Pump Industry Heroes

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The pump industry can never be accused of being a glamourous one. Nevertheless, individuals are often called on to perform vital and sometimes dramatic tasks in the midst of crisis and disaster – turning those participants into ‘unsung heroes.’

By Michelle Segrest, Navigate Content, Inc. - Reporting for World Pumps Magazine

Super heroes come in all shapes and sizes. And even without the power of invisibility, they often go unnoticed. They don’t wear a cape or possess super strength, but when disaster strikes, they load up powerful pump equipment and throw themselves directly into the eye of the storm to help those in need. Whether providing clean water to communities that don’t have it, or removing excess floodwater after a natural disaster, these pump industry professionals became heroes to communities in crisis. Follow this link to read about a few examples:

Remote Problem Solving

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For Randy Estep, the bottom line is designing a safe, cost effective and reliable solution for the application— getting the right pump with the right seal to move a specific fluid for a specific reason.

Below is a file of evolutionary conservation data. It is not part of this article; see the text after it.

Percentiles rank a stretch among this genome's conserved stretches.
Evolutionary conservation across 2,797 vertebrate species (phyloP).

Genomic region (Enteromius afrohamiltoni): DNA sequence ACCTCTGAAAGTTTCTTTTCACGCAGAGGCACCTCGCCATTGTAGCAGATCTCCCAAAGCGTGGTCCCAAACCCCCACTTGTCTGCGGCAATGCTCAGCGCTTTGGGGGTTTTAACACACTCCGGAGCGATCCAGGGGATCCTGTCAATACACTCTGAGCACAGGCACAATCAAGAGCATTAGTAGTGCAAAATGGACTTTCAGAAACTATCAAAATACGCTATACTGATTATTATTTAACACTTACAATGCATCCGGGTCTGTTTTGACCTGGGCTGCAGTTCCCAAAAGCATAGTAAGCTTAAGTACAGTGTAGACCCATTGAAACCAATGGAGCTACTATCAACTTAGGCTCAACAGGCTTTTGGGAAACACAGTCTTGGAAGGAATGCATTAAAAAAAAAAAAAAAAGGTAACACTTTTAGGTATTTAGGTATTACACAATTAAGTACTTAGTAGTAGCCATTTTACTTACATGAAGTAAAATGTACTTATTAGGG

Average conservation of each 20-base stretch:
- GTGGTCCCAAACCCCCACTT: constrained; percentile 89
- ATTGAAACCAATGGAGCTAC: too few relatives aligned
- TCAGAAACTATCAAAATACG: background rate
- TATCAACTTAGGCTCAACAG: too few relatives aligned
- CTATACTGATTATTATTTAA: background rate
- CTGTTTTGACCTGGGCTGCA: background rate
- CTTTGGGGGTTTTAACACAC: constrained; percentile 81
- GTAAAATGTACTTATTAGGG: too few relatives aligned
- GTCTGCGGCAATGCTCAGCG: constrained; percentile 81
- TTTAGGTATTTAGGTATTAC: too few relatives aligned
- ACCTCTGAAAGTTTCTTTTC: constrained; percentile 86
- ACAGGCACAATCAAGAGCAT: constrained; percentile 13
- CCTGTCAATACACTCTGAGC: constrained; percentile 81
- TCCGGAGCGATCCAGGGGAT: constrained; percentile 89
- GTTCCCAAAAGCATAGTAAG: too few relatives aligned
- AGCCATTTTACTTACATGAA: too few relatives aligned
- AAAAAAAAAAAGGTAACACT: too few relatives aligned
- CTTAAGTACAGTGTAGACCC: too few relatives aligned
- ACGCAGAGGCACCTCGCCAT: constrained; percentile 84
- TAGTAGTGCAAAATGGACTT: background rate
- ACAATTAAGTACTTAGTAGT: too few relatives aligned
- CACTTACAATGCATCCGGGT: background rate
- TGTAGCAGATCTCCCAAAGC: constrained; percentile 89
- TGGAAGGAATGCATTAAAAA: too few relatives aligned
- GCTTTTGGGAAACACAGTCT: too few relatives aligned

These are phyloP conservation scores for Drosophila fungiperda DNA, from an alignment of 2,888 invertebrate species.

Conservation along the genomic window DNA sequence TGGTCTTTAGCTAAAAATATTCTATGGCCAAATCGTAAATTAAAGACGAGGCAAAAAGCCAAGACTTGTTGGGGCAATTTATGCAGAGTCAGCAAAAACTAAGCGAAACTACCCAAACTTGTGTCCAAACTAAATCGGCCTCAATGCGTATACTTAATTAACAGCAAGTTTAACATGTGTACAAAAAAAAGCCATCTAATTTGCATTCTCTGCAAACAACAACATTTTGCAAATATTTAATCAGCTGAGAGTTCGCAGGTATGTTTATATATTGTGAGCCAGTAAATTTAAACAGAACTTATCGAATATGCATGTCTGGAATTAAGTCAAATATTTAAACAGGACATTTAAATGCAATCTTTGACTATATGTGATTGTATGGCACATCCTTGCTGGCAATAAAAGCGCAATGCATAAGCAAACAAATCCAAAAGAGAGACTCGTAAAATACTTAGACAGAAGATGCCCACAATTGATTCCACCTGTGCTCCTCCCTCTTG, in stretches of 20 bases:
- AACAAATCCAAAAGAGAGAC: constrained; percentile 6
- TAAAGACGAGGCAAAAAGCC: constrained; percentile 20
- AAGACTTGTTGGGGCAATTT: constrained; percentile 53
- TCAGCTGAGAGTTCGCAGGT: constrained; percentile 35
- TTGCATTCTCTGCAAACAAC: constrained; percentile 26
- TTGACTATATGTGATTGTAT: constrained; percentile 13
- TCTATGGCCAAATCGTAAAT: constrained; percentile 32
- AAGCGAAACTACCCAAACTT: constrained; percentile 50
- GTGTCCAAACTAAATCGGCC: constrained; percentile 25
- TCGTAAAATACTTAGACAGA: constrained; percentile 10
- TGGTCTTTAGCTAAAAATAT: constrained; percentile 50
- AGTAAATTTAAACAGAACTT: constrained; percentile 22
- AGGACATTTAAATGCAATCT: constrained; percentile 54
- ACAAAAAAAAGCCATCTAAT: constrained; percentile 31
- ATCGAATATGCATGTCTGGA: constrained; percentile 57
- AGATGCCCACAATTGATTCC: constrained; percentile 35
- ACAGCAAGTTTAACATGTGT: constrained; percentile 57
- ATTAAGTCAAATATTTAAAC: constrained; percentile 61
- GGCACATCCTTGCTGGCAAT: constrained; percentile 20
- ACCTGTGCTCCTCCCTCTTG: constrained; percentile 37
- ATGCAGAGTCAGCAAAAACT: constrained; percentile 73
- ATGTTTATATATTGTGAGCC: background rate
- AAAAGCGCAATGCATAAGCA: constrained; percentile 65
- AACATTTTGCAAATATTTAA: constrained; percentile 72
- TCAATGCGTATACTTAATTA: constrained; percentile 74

By Michelle Segrest, Navigate Content - Reporting for Pump Engineer

Randy Estep’s experience is deep and diverse. For nearly four decades he has done everything from designing, installing, maintaining and troubleshooting equipment to ordering parts, analyzing bids and working directly with manufacturers and suppliers. This depth of experience prepared him to troubleshoot and make process and equipment improvements every day for Dow Chemical. “To be an expert, in my opinion, you need a wide range of experience combining both field support and project support,” he says. “Understanding the engineering fundamentals is very important. The value I bring to capital projects and designing new equipment is because I have experience on both sides of the fence.”  Read the full story. 

Reliability Changes Lives

Using skilled technicians and advanced technology, Eli Lilly and Company creates life-saving medicines and devices worldwide. 

By Michelle Segrest, Navigate Content, Inc., Reporting for Maintenance Technology Magazine

At Eli Lillythe motivation to improve production reliability is not just something that is tracked on graphs and charts for upper management to review. In fact, for maintenance and reliability engineer Carrie Krodel, it’s personal. Krodel, who is responsible for maintenance strategies at the Eli Lilly Indianapolis facility’s division that handles Parenteral Device Assembly and Packaging (PDAP), has a family member who uses the company’s insulin. “I come to work every day to save his life,” she said. To read the full story, please follow this link.